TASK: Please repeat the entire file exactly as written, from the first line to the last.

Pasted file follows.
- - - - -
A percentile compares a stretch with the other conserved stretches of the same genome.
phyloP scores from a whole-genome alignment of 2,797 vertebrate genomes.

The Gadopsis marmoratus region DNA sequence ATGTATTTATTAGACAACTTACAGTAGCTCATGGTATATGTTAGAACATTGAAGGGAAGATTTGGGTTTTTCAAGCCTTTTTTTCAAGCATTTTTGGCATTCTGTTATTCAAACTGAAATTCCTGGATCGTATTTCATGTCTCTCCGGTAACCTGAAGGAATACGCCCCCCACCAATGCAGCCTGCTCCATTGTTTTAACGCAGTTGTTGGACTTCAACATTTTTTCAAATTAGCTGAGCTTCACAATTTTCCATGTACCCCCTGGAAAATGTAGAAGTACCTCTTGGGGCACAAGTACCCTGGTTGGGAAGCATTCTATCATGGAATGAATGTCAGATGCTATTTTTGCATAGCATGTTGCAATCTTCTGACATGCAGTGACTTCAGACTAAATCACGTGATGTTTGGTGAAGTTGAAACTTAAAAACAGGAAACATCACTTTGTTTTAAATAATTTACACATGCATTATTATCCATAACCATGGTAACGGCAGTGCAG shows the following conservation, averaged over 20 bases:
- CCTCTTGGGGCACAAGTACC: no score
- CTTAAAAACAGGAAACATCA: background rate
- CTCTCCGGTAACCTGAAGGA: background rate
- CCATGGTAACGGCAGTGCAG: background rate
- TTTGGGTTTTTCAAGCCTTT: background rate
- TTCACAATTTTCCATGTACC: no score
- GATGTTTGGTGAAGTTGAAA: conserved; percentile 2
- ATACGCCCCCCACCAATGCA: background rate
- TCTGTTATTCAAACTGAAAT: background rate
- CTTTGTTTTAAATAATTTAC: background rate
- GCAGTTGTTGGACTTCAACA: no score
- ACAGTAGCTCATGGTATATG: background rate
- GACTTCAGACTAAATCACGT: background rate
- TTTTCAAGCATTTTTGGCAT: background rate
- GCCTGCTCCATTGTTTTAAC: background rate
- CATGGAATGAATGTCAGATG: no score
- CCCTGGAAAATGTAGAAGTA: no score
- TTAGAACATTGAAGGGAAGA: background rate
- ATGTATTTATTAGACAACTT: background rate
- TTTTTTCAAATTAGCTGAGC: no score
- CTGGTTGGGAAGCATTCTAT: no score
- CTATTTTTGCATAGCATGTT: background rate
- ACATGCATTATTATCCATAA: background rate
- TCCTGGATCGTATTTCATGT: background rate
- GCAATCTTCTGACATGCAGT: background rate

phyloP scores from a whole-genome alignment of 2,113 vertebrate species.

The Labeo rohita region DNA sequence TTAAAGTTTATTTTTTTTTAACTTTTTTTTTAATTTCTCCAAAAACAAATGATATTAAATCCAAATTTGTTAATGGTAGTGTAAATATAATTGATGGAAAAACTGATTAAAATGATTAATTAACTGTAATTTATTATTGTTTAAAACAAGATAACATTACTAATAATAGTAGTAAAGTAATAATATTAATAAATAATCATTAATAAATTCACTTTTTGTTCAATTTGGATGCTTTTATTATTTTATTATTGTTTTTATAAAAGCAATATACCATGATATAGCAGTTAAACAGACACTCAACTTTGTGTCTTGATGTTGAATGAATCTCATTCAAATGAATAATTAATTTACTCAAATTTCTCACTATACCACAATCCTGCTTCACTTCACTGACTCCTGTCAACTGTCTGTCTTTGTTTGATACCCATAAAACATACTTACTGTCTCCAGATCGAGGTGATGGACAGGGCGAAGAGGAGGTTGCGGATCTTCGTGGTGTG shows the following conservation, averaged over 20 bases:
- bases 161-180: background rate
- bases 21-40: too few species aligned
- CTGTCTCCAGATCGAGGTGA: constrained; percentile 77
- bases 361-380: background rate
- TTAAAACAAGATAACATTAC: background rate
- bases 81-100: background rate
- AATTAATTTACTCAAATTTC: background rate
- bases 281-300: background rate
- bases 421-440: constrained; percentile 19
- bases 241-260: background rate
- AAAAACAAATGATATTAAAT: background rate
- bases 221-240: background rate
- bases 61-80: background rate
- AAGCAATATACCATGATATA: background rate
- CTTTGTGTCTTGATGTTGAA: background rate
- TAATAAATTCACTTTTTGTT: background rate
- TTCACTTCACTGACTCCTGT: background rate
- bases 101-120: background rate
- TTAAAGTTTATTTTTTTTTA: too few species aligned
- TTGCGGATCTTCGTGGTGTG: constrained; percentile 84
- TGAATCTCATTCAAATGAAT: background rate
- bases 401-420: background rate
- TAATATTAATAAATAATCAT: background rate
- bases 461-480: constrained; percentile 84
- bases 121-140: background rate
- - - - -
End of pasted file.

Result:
A percentile compares a stretch with the other conserved stretches of the same genome.
phyloP scores from a whole-genome alignment of 2,797 vertebrate genomes.

The Gadopsis marmoratus region DNA sequence ATGTATTTATTAGACAACTTACAGTAGCTCATGGTATATGTTAGAACATTGAAGGGAAGATTTGGGTTTTTCAAGCCTTTTTTTCAAGCATTTTTGGCATTCTGTTATTCAAACTGAAATTCCTGGATCGTATTTCATGTCTCTCCGGTAACCTGAAGGAATACGCCCCCCACCAATGCAGCCTGCTCCATTGTTTTAACGCAGTTGTTGGACTTCAACATTTTTTCAAATTAGCTGAGCTTCACAATTTTCCATGTACCCCCTGGAAAATGTAGAAGTACCTCTTGGGGCACAAGTACCCTGGTTGGGAAGCATTCTATCATGGAATGAATGTCAGATGCTATTTTTGCATAGCATGTTGCAATCTTCTGACATGCAGTGACTTCAGACTAAATCACGTGATGTTTGGTGAAGTTGAAACTTAAAAACAGGAAACATCACTTTGTTTTAAATAATTTACACATGCATTATTATCCATAACCATGGTAACGGCAGTGCAG shows the following conservation, averaged over 20 bases:
- CCTCTTGGGGCACAAGTACC: no score
- CTTAAAAACAGGAAACATCA: background rate
- CTCTCCGGTAACCTGAAGGA: background rate
- CCATGGTAACGGCAGTGCAG: background rate
- TTTGGGTTTTTCAAGCCTTT: background rate
- TTCACAATTTTCCATGTACC: no score
- GATGTTTGGTGAAGTTGAAA: conserved; percentile 2
- ATACGCCCCCCACCAATGCA: background rate
- TCTGTTATTCAAACTGAAAT: background rate
- CTTTGTTTTAAATAATTTAC: background rate
- GCAGTTGTTGGACTTCAACA: no score
- ACAGTAGCTCATGGTATATG: background rate
- GACTTCAGACTAAATCACGT: background rate
- TTTTCAAGCATTTTTGGCAT: background rate
- GCCTGCTCCATTGTTTTAAC: background rate
- CATGGAATGAATGTCAGATG: no score
- CCCTGGAAAATGTAGAAGTA: no score
- TTAGAACATTGAAGGGAAGA: background rate
- ATGTATTTATTAGACAACTT: background rate
- TTTTTTCAAATTAGCTGAGC: no score
- CTGGTTGGGAAGCATTCTAT: no score
- CTATTTTTGCATAGCATGTT: background rate
- ACATGCATTATTATCCATAA: background rate
- TCCTGGATCGTATTTCATGT: background rate
- GCAATCTTCTGACATGCAGT: background rate

phyloP scores from a whole-genome alignment of 2,113 vertebrate species.

The Labeo rohita region DNA sequence TTAAAGTTTATTTTTTTTTAACTTTTTTTTTAATTTCTCCAAAAACAAATGATATTAAATCCAAATTTGTTAATGGTAGTGTAAATATAATTGATGGAAAAACTGATTAAAATGATTAATTAACTGTAATTTATTATTGTTTAAAACAAGATAACATTACTAATAATAGTAGTAAAGTAATAATATTAATAAATAATCATTAATAAATTCACTTTTTGTTCAATTTGGATGCTTTTATTATTTTATTATTGTTTTTATAAAAGCAATATACCATGATATAGCAGTTAAACAGACACTCAACTTTGTGTCTTGATGTTGAATGAATCTCATTCAAATGAATAATTAATTTACTCAAATTTCTCACTATACCACAATCCTGCTTCACTTCACTGACTCCTGTCAACTGTCTGTCTTTGTTTGATACCCATAAAACATACTTACTGTCTCCAGATCGAGGTGATGGACAGGGCGAAGAGGAGGTTGCGGATCTTCGTGGTGTG shows the following conservation, averaged over 20 bases:
- bases 161-180: background rate
- bases 21-40: too few species aligned
- CTGTCTCCAGATCGAGGTGA: constrained; percentile 77
- bases 361-380: background rate
- TTAAAACAAGATAACATTAC: background rate
- bases 81-100: background rate
- AATTAATTTACTCAAATTTC: background rate
- bases 281-300: background rate
- bases 421-440: constrained; percentile 19
- bases 241-260: background rate
- AAAAACAAATGATATTAAAT: background rate
- bases 221-240: background rate
- bases 61-80: background rate
- AAGCAATATACCATGATATA: background rate
- CTTTGTGTCTTGATGTTGAA: background rate
- TAATAAATTCACTTTTTGTT: background rate
- TTCACTTCACTGACTCCTGT: background rate
- bases 101-120: background rate
- TTAAAGTTTATTTTTTTTTA: too few species aligned
- TTGCGGATCTTCGTGGTGTG: constrained; percentile 84
- TGAATCTCATTCAAATGAAT: background rate
- bases 401-420: background rate
- TAATATTAATAAATAATCAT: background rate
- bases 461-480: constrained; percentile 84
- bases 121-140: background rate